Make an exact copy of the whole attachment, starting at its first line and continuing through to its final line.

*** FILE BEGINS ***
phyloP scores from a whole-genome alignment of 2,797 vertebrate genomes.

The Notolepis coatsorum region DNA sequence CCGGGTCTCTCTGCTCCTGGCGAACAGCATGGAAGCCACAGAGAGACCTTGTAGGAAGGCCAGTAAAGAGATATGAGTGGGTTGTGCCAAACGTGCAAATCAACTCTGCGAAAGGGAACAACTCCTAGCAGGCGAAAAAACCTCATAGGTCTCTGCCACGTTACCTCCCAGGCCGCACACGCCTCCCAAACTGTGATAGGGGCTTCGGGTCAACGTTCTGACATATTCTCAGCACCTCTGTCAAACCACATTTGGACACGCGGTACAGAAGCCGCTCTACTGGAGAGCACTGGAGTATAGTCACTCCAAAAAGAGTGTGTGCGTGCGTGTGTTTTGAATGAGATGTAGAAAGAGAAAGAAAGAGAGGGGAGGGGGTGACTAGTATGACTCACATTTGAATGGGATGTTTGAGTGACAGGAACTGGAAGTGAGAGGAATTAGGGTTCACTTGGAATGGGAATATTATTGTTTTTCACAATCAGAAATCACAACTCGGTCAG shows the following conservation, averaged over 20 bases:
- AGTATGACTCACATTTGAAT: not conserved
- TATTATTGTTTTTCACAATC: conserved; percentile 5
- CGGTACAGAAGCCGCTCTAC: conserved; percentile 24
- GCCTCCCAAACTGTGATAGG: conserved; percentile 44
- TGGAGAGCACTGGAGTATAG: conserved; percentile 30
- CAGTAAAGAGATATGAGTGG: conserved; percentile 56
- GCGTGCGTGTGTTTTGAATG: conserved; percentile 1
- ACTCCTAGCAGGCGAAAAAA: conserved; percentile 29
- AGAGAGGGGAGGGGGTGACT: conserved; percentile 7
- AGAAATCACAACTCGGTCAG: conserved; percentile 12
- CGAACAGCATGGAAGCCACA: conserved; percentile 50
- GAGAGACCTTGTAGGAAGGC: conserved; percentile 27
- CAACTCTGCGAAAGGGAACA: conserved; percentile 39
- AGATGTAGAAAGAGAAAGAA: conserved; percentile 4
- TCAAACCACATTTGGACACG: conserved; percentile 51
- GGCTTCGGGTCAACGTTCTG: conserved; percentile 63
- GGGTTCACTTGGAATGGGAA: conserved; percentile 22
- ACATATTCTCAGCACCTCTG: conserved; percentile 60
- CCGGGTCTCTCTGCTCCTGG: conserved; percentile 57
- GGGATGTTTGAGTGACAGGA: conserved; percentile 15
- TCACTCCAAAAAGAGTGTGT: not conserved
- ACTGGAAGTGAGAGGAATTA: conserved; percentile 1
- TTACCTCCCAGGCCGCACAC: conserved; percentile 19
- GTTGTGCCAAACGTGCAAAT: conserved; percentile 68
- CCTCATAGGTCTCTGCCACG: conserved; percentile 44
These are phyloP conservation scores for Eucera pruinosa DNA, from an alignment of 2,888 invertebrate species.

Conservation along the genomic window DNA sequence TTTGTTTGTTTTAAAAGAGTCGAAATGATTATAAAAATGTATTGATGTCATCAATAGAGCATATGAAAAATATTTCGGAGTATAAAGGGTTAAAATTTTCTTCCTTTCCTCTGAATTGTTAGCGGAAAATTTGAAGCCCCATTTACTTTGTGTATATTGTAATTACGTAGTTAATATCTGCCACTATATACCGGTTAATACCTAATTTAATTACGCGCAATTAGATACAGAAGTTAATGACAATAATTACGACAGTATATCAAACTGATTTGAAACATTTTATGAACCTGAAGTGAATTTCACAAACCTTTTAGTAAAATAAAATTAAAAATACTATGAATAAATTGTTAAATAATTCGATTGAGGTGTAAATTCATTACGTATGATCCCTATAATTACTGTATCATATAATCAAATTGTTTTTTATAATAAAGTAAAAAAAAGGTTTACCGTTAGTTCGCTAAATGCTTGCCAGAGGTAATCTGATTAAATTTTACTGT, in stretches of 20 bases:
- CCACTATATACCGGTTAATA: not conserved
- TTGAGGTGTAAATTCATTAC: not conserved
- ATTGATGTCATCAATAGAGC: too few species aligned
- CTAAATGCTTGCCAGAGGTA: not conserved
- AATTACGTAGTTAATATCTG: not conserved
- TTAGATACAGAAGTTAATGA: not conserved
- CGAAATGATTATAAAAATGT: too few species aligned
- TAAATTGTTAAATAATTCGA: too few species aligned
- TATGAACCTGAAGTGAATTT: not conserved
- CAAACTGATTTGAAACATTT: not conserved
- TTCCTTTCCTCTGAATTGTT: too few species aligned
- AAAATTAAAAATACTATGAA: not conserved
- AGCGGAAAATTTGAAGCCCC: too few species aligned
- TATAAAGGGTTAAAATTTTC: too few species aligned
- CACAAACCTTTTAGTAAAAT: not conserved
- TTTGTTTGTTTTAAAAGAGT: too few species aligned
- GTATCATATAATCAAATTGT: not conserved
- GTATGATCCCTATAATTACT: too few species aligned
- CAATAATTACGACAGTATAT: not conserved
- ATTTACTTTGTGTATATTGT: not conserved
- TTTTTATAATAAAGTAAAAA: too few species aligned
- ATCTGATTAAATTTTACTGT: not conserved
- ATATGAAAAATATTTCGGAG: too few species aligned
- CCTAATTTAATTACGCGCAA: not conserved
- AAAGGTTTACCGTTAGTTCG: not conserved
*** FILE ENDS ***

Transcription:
phyloP scores from a whole-genome alignment of 2,797 vertebrate genomes.

The Notolepis coatsorum region DNA sequence CCGGGTCTCTCTGCTCCTGGCGAACAGCATGGAAGCCACAGAGAGACCTTGTAGGAAGGCCAGTAAAGAGATATGAGTGGGTTGTGCCAAACGTGCAAATCAACTCTGCGAAAGGGAACAACTCCTAGCAGGCGAAAAAACCTCATAGGTCTCTGCCACGTTACCTCCCAGGCCGCACACGCCTCCCAAACTGTGATAGGGGCTTCGGGTCAACGTTCTGACATATTCTCAGCACCTCTGTCAAACCACATTTGGACACGCGGTACAGAAGCCGCTCTACTGGAGAGCACTGGAGTATAGTCACTCCAAAAAGAGTGTGTGCGTGCGTGTGTTTTGAATGAGATGTAGAAAGAGAAAGAAAGAGAGGGGAGGGGGTGACTAGTATGACTCACATTTGAATGGGATGTTTGAGTGACAGGAACTGGAAGTGAGAGGAATTAGGGTTCACTTGGAATGGGAATATTATTGTTTTTCACAATCAGAAATCACAACTCGGTCAG shows the following conservation, averaged over 20 bases:
- AGTATGACTCACATTTGAAT: not conserved
- TATTATTGTTTTTCACAATC: conserved; percentile 5
- CGGTACAGAAGCCGCTCTAC: conserved; percentile 24
- GCCTCCCAAACTGTGATAGG: conserved; percentile 44
- TGGAGAGCACTGGAGTATAG: conserved; percentile 30
- CAGTAAAGAGATATGAGTGG: conserved; percentile 56
- GCGTGCGTGTGTTTTGAATG: conserved; percentile 1
- ACTCCTAGCAGGCGAAAAAA: conserved; percentile 29
- AGAGAGGGGAGGGGGTGACT: conserved; percentile 7
- AGAAATCACAACTCGGTCAG: conserved; percentile 12
- CGAACAGCATGGAAGCCACA: conserved; percentile 50
- GAGAGACCTTGTAGGAAGGC: conserved; percentile 27
- CAACTCTGCGAAAGGGAACA: conserved; percentile 39
- AGATGTAGAAAGAGAAAGAA: conserved; percentile 4
- TCAAACCACATTTGGACACG: conserved; percentile 51
- GGCTTCGGGTCAACGTTCTG: conserved; percentile 63
- GGGTTCACTTGGAATGGGAA: conserved; percentile 22
- ACATATTCTCAGCACCTCTG: conserved; percentile 60
- CCGGGTCTCTCTGCTCCTGG: conserved; percentile 57
- GGGATGTTTGAGTGACAGGA: conserved; percentile 15
- TCACTCCAAAAAGAGTGTGT: not conserved
- ACTGGAAGTGAGAGGAATTA: conserved; percentile 1
- TTACCTCCCAGGCCGCACAC: conserved; percentile 19
- GTTGTGCCAAACGTGCAAAT: conserved; percentile 68
- CCTCATAGGTCTCTGCCACG: conserved; percentile 44
These are phyloP conservation scores for Eucera pruinosa DNA, from an alignment of 2,888 invertebrate species.

Conservation along the genomic window DNA sequence TTTGTTTGTTTTAAAAGAGTCGAAATGATTATAAAAATGTATTGATGTCATCAATAGAGCATATGAAAAATATTTCGGAGTATAAAGGGTTAAAATTTTCTTCCTTTCCTCTGAATTGTTAGCGGAAAATTTGAAGCCCCATTTACTTTGTGTATATTGTAATTACGTAGTTAATATCTGCCACTATATACCGGTTAATACCTAATTTAATTACGCGCAATTAGATACAGAAGTTAATGACAATAATTACGACAGTATATCAAACTGATTTGAAACATTTTATGAACCTGAAGTGAATTTCACAAACCTTTTAGTAAAATAAAATTAAAAATACTATGAATAAATTGTTAAATAATTCGATTGAGGTGTAAATTCATTACGTATGATCCCTATAATTACTGTATCATATAATCAAATTGTTTTTTATAATAAAGTAAAAAAAAGGTTTACCGTTAGTTCGCTAAATGCTTGCCAGAGGTAATCTGATTAAATTTTACTGT, in stretches of 20 bases:
- CCACTATATACCGGTTAATA: not conserved
- TTGAGGTGTAAATTCATTAC: not conserved
- ATTGATGTCATCAATAGAGC: too few species aligned
- CTAAATGCTTGCCAGAGGTA: not conserved
- AATTACGTAGTTAATATCTG: not conserved
- TTAGATACAGAAGTTAATGA: not conserved
- CGAAATGATTATAAAAATGT: too few species aligned
- TAAATTGTTAAATAATTCGA: too few species aligned
- TATGAACCTGAAGTGAATTT: not conserved
- CAAACTGATTTGAAACATTT: not conserved
- TTCCTTTCCTCTGAATTGTT: too few species aligned
- AAAATTAAAAATACTATGAA: not conserved
- AGCGGAAAATTTGAAGCCCC: too few species aligned
- TATAAAGGGTTAAAATTTTC: too few species aligned
- CACAAACCTTTTAGTAAAAT: not conserved
- TTTGTTTGTTTTAAAAGAGT: too few species aligned
- GTATCATATAATCAAATTGT: not conserved
- GTATGATCCCTATAATTACT: too few species aligned
- CAATAATTACGACAGTATAT: not conserved
- ATTTACTTTGTGTATATTGT: not conserved
- TTTTTATAATAAAGTAAAAA: too few species aligned
- ATCTGATTAAATTTTACTGT: not conserved
- ATATGAAAAATATTTCGGAG: too few species aligned
- CCTAATTTAATTACGCGCAA: not conserved
- AAAGGTTTACCGTTAGTTCG: not conserved